The prospect of such an app was exciting. But university-community interactions are shadowed by a persistent, pessimistic (though not entirely inaccurate) narrative. It goes something like this: once upon a time, there was a marginalized yet vibrant urban community that, one day, falls prey to rapacious university researchers; these sinister and self-interested investigators descend upon the unsuspecting (or perhaps resistant) victim, drain it dry, and suck the marrow from its bones… Ok, I’ll admit that’s rather melodramatic.
Dionne explains, more matter-of-factly: “Universities themselves tend to have a fairly poor reputation within the community or communities because often it’s not a reciprocal relationship… the researchers come down, the students come down, they get the experience… they get their needs met.” This situation is, emphatically, not what the UBC Learning Exchange is all about. And in the case of the LinkVan app, Dionne and William wanted to make sure that the project served the community as intended.
To avoid the pitfalls of a prescriptive, paternalistic approach, they solicited input from the community. In these early days, Willam recounts, they recruited community members to take the app out into the streets, the parks, the shelters, and the community centers of the DTES. These “community ambassadors” consulted their peers regarding what might work, what was needed, what was wanted… and what wasn’t. When I asked whether this method of “consultation” was central to their practice, however, William was quick to clarify: “I think the word conversation is probably a more accurate term than consultation.”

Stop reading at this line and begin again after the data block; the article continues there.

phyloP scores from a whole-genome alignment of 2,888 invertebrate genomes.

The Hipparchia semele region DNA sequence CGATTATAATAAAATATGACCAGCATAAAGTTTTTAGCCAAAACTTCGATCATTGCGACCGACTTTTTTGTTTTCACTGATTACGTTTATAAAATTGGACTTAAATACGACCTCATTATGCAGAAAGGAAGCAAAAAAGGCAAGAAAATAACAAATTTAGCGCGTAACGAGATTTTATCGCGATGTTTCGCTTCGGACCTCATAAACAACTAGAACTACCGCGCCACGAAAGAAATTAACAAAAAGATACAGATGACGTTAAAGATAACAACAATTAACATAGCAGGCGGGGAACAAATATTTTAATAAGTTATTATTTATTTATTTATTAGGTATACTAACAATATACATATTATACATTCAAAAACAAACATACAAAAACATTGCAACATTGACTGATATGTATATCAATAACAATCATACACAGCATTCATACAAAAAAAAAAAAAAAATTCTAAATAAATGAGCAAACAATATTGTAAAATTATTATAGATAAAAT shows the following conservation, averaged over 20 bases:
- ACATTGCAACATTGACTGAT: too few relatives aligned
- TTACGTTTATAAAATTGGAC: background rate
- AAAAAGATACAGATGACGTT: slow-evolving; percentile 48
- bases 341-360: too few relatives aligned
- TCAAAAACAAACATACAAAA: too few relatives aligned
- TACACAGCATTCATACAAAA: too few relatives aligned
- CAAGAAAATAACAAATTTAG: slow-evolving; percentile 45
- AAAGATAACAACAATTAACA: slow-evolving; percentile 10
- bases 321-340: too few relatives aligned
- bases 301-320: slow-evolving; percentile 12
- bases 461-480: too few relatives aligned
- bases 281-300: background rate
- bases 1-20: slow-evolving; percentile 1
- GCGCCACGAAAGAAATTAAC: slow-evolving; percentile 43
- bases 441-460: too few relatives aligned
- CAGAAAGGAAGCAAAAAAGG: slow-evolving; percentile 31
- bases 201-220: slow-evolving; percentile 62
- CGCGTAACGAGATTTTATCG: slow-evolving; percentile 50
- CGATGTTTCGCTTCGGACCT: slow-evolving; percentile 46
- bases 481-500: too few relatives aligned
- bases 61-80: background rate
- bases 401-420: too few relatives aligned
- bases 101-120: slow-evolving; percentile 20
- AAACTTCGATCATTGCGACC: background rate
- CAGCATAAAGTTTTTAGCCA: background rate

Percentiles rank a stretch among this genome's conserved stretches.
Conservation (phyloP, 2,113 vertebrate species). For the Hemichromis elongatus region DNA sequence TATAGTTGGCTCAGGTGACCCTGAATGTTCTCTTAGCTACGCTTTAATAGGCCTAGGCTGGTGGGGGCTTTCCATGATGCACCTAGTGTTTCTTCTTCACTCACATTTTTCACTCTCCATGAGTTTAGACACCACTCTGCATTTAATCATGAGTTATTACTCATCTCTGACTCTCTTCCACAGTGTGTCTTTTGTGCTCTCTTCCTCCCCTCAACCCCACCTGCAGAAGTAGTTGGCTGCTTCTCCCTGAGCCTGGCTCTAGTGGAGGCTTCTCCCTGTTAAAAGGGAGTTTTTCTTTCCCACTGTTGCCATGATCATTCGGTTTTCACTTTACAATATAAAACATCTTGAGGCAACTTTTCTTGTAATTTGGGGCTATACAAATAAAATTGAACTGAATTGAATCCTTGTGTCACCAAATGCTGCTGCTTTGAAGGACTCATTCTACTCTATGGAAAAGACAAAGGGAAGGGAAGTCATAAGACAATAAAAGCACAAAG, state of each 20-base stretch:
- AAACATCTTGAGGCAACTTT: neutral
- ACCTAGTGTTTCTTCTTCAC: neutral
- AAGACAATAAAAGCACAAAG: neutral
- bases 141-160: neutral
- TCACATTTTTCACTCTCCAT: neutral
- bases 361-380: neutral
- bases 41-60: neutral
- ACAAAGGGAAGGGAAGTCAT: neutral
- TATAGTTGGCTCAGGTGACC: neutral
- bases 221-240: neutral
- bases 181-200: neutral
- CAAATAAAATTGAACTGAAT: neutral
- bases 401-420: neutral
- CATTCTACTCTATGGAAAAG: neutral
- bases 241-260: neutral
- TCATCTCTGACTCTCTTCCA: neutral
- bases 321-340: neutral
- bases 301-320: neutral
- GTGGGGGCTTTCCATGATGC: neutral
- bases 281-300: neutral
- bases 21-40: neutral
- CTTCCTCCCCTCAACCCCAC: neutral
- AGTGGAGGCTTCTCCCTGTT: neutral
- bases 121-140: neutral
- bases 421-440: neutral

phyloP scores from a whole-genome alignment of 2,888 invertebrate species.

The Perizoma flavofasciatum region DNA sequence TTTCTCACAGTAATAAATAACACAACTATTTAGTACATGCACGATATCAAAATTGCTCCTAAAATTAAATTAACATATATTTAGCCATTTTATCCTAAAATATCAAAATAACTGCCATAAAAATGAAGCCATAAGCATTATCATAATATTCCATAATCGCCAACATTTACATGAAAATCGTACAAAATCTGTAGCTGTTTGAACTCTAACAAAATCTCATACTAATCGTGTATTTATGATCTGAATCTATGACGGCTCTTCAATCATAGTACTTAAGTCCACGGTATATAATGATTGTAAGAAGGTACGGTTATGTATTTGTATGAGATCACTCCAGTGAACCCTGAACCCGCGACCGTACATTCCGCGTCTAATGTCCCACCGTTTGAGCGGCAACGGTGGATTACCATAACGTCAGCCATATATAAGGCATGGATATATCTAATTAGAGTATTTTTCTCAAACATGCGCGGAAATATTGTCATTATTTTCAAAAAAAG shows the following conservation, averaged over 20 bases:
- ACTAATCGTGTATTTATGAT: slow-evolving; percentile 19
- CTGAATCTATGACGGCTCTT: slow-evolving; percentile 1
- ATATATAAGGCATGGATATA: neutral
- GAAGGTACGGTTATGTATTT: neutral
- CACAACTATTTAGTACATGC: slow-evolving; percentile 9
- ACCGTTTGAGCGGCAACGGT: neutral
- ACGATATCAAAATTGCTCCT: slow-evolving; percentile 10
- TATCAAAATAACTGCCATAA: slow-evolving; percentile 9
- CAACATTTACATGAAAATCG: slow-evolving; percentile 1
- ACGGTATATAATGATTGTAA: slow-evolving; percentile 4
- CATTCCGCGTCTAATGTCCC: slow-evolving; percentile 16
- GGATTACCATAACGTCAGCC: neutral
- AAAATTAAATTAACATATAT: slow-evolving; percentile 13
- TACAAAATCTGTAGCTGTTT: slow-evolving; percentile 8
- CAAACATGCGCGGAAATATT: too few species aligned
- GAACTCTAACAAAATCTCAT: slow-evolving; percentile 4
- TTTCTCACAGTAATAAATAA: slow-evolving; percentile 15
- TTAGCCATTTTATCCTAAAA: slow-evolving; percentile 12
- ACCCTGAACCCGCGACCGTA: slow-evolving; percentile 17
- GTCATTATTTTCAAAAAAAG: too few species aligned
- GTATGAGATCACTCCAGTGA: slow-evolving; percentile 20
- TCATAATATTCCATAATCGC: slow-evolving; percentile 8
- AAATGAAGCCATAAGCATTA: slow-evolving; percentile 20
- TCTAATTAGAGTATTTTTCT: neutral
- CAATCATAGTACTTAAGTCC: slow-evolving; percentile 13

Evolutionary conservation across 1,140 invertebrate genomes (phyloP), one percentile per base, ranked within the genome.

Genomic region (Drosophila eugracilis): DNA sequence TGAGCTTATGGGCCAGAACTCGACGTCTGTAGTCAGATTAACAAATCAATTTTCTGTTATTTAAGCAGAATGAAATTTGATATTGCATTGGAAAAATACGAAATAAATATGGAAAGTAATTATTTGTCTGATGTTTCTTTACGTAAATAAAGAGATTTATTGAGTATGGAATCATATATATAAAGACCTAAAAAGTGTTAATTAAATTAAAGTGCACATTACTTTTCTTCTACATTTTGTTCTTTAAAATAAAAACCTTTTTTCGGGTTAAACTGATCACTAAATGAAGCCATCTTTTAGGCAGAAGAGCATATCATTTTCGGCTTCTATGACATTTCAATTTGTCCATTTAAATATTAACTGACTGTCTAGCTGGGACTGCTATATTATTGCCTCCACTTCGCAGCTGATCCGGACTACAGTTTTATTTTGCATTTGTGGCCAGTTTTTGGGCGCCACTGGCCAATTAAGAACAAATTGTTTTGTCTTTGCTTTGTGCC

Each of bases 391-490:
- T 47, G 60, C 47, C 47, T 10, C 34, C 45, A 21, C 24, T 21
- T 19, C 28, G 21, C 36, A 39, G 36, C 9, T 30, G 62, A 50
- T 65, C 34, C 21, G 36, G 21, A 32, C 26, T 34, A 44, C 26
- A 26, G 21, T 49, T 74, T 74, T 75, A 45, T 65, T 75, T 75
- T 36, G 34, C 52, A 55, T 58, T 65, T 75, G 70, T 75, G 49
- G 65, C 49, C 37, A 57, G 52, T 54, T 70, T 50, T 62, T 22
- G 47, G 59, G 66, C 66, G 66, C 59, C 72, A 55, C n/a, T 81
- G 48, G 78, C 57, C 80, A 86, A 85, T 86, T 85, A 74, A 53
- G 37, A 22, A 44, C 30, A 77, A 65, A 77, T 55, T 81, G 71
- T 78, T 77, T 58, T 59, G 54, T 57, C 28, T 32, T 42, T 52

There’s a lot in that difference—it’s a difference that makes a difference, one might say. “Consultation” not only suggests a business model—its linguistic register is private-professional—but it also implies a hierarchy between consulter and consulted. “Conversation,” on the other hand, describes a different form of sociality: the implied interaction involves evenly-positioned conversationalists.
From these conversations, the team gleaned valuable insight into what the app should include. But when they observed how it operated in practice, a new challenge became apparent. “One of the things that we noticed during that phase was that there were a lot of folks…who didn’t actually know how to use computers or maybe they didn’t know how to use their device to access things,” Dionne recalls. “It wasn’t enough just to build the app. Like we kind of had a responsibility, if we wanted people to use it, to show them how to use the app, but in the process also [show] them how to use their technology or devices.”
This need for “tech tutelage,” William and Dionne discovered, was unmet by traditional digital literacy programs because many DTES residents were wary of formal education (many of them, for good reason). Rather than see the situation as an obstacle to the app’s success, though, William and Dionne saw an opportunity: an opportunity to take what had worked with the app—i.e., a community conversation model and commitment to “meeting people where they’re at” (figuratively and literally)—and apply it to address this newly exposed need.